"We cannot leave Ohio's kids vulnerable to the masterful marketing efforts of the tobacco industry to hook buckeye children into a lifetime of addiction to tobacco. The tobacco industry spends an estimated $420 million per year on marketing its addictive and deadly products in Ohio -- that's over $1 million per day in Ohio alone!" Jeff Stephens, the group's director of government relations, said in a released statement. "As we stand today, 259,000 Ohio kids will die prematurely from tobacco."
6. Foodbanks: Lisa Hamler-Fugitt, executive director of the Ohio Association of Foodbanks, urged senators to remove language that would redirect funding to unaffiliated foodbanks.
"Our members and agencies already cannot meet the needs of Ohio's hungry, especially given that the number of seniors relying on our pantries and soup kitchens has increased 20 percent over the last four years," she said in a released statement. "We implore the Senate to restore this funding to our network, which relies on a proven, efficient system to respond to the needs of hungry people in our state. We are asking the Senate to support an amendment for an additional $5 million per year in support of the Ohio Association of Foodbanks, which will allow the members of our statewide network to cost-effectively help the hungry children, families and seniors in their neighborhoods."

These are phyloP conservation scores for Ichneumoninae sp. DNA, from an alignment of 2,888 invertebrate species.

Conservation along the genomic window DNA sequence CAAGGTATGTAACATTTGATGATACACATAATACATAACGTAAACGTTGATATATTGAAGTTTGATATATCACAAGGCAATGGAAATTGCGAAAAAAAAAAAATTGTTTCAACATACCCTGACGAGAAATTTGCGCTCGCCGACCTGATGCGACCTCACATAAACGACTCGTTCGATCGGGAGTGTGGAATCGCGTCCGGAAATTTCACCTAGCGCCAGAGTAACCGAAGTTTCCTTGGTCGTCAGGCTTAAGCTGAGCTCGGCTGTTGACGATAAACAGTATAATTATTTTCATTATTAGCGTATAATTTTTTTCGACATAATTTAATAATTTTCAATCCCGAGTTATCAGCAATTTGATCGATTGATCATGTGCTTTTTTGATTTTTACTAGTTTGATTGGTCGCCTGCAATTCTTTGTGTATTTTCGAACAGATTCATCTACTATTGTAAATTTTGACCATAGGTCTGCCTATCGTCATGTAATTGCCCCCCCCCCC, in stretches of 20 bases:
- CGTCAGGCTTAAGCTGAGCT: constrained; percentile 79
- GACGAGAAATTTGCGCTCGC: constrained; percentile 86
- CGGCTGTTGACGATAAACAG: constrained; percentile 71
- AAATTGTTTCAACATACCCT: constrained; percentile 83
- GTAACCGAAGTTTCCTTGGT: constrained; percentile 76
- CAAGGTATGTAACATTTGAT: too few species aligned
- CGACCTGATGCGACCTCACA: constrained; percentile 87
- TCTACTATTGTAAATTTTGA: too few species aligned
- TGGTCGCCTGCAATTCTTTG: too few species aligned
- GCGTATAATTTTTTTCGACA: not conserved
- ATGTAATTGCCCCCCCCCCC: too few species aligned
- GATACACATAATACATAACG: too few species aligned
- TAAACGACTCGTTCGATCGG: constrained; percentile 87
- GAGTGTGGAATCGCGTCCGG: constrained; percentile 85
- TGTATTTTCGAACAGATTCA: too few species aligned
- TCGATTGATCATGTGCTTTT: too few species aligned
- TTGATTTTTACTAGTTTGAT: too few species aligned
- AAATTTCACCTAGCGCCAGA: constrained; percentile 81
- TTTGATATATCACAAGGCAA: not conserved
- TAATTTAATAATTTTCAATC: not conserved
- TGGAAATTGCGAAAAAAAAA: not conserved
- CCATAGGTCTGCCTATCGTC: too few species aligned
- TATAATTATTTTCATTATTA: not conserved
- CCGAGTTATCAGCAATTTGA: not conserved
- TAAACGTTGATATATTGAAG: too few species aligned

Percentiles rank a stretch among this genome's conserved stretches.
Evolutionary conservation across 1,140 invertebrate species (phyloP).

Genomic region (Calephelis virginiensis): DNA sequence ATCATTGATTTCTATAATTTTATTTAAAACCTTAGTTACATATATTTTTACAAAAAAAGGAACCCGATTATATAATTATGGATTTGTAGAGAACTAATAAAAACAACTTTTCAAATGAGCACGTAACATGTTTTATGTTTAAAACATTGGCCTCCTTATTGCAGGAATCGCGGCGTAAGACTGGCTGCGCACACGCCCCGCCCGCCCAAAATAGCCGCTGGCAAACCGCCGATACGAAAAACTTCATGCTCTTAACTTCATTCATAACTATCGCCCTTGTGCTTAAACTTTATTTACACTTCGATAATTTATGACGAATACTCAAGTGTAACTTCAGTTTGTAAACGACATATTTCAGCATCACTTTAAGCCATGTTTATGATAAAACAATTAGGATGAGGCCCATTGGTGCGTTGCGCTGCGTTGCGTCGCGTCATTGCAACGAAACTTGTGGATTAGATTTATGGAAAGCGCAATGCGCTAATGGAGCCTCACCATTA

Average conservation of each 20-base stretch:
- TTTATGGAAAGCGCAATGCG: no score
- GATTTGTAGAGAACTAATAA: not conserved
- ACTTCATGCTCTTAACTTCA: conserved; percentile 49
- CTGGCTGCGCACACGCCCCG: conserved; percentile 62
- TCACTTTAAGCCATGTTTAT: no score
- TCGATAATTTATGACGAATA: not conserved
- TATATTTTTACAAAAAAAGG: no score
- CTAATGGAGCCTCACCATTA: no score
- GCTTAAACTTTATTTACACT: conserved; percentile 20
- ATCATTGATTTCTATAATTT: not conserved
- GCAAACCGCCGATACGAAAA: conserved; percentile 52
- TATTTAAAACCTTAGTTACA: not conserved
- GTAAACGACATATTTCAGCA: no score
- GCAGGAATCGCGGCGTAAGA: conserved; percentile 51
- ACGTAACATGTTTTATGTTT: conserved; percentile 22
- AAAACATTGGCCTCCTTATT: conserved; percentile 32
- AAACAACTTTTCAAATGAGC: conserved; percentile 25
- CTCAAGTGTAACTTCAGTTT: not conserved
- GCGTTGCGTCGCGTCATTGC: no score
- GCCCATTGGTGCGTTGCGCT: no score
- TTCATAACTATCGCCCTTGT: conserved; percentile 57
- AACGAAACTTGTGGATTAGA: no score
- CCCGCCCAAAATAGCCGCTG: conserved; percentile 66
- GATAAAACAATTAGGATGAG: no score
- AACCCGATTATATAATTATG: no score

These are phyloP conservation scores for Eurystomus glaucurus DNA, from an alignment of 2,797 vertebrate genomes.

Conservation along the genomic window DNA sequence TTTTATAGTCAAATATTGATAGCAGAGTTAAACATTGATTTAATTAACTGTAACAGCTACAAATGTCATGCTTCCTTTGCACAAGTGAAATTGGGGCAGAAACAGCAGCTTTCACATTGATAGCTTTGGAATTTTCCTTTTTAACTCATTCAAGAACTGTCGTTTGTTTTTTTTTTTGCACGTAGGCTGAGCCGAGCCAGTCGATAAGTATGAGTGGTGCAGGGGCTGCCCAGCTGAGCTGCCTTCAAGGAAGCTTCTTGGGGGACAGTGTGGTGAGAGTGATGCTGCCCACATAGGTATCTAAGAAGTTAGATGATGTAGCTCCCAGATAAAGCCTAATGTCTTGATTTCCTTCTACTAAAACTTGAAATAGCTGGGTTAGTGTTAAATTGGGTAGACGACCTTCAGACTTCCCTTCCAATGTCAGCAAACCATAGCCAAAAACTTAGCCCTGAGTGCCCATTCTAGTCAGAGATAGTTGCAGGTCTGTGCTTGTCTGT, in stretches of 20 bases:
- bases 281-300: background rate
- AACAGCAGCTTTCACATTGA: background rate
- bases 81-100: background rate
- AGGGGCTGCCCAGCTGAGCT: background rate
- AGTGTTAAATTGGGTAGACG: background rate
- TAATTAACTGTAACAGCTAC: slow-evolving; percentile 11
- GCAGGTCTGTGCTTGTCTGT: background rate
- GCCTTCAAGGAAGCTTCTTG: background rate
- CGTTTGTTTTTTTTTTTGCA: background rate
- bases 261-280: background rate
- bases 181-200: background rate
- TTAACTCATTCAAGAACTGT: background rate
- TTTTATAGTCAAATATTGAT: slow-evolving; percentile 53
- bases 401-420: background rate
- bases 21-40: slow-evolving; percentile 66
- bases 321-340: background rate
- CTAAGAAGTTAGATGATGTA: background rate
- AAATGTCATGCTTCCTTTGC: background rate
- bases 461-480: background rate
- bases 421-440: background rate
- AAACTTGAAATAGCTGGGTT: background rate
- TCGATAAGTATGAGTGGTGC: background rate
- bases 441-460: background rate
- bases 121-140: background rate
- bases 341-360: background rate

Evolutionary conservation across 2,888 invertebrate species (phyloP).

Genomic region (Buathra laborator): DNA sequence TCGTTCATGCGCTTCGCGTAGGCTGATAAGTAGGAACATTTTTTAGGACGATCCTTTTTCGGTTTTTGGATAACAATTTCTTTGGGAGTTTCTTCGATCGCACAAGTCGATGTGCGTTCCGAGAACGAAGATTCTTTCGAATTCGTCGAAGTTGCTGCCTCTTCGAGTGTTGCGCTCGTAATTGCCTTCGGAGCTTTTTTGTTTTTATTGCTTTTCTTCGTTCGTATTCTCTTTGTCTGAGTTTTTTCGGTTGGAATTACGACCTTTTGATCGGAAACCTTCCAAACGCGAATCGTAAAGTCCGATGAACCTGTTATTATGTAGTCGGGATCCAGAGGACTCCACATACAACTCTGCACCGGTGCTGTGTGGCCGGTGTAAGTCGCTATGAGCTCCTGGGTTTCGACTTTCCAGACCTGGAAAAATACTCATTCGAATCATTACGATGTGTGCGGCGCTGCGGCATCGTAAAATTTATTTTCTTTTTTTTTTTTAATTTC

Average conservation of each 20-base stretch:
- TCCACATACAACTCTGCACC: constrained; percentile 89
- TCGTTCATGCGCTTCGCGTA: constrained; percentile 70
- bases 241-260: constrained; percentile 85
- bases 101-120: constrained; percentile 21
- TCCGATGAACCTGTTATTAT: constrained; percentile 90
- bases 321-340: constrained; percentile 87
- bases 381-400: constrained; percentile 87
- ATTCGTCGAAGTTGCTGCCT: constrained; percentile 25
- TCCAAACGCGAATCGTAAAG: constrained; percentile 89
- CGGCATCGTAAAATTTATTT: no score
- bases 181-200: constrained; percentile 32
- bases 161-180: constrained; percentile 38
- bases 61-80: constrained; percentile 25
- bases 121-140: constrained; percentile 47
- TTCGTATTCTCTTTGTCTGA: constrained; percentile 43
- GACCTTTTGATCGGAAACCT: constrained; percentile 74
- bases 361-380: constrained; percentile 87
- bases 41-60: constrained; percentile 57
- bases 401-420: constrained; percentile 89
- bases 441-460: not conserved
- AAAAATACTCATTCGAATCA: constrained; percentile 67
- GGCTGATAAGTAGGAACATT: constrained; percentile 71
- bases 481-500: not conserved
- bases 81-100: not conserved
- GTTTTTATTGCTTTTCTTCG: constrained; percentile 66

7. Another Bill: It wasn't all budget votes this week, though.
The Ohio Senate OK'd SB 62, which would designate July 8 as Harrison Dillard Day, honoring the Cleveland native who earned gold medals in sprinting and hurdles at the 1948 and '52 Olympics.
That bill heads to the Ohio House for further consideration.
8. Abortion Bill: Sens. Matt Huffman (R-Lima) and Steve Wilson (R-Maineville) introduced legislation that would ban "dilation and evacuation abortions, a procedure in which the abortionist first dilates the woman's cervix and then uses steel instruments to dismember and extract the baby from the uterus," according to a release.
Ohio Right to Life noted statistics from the state health department showing nearly 3,000 such abortions conducted in Ohio in 2015. The group, which is supporting the bill, called the proposal "the next step in the national strategy to end abortion."
9. Opposition: NARAL Pro-Choice Ohio Executive Director Kellie Copeland voiced her concern about the bill in a statement shortly after it was introduced, noting, "Let's call this what it is: part of a broader effort to end access to safe, legal abortion in Ohio. Ohioans do not want politicians interfering in our medical decisions. It's time to stop criminalizing women's health care, interfering with the personal decisions of women, and substituting political agendas for the expertise of health care professionals."
10. They'll Be Back: Attorney General Mike DeWine rejected the initial petition paperwork submitted by a group hoping to revamp the way Ohio draws its congressional district lines, outlining a couple of deficiencies with the submission.
But backers said they'll continue their efforts, offering in a statement, "Today's denial by the attorney general is merely a speed bump on the road to reform. The Fair Congressional Districts for Ohio ballot committee remains committed to redistricting reform because Ohio's congressional districts are some of the most intricately and egregiously gerrymandered in the country. The manipulation of districts warps the outcome of congressional elections and creates 'safe' seats protecting incumbents, making it nearly impossible for voters to hold our elected officials accountable."
Marc Kovac covers the Ohio Statehouse for GateHouse Media. Contact him at email@example.com or on Twitter at OhioCapitalBlog.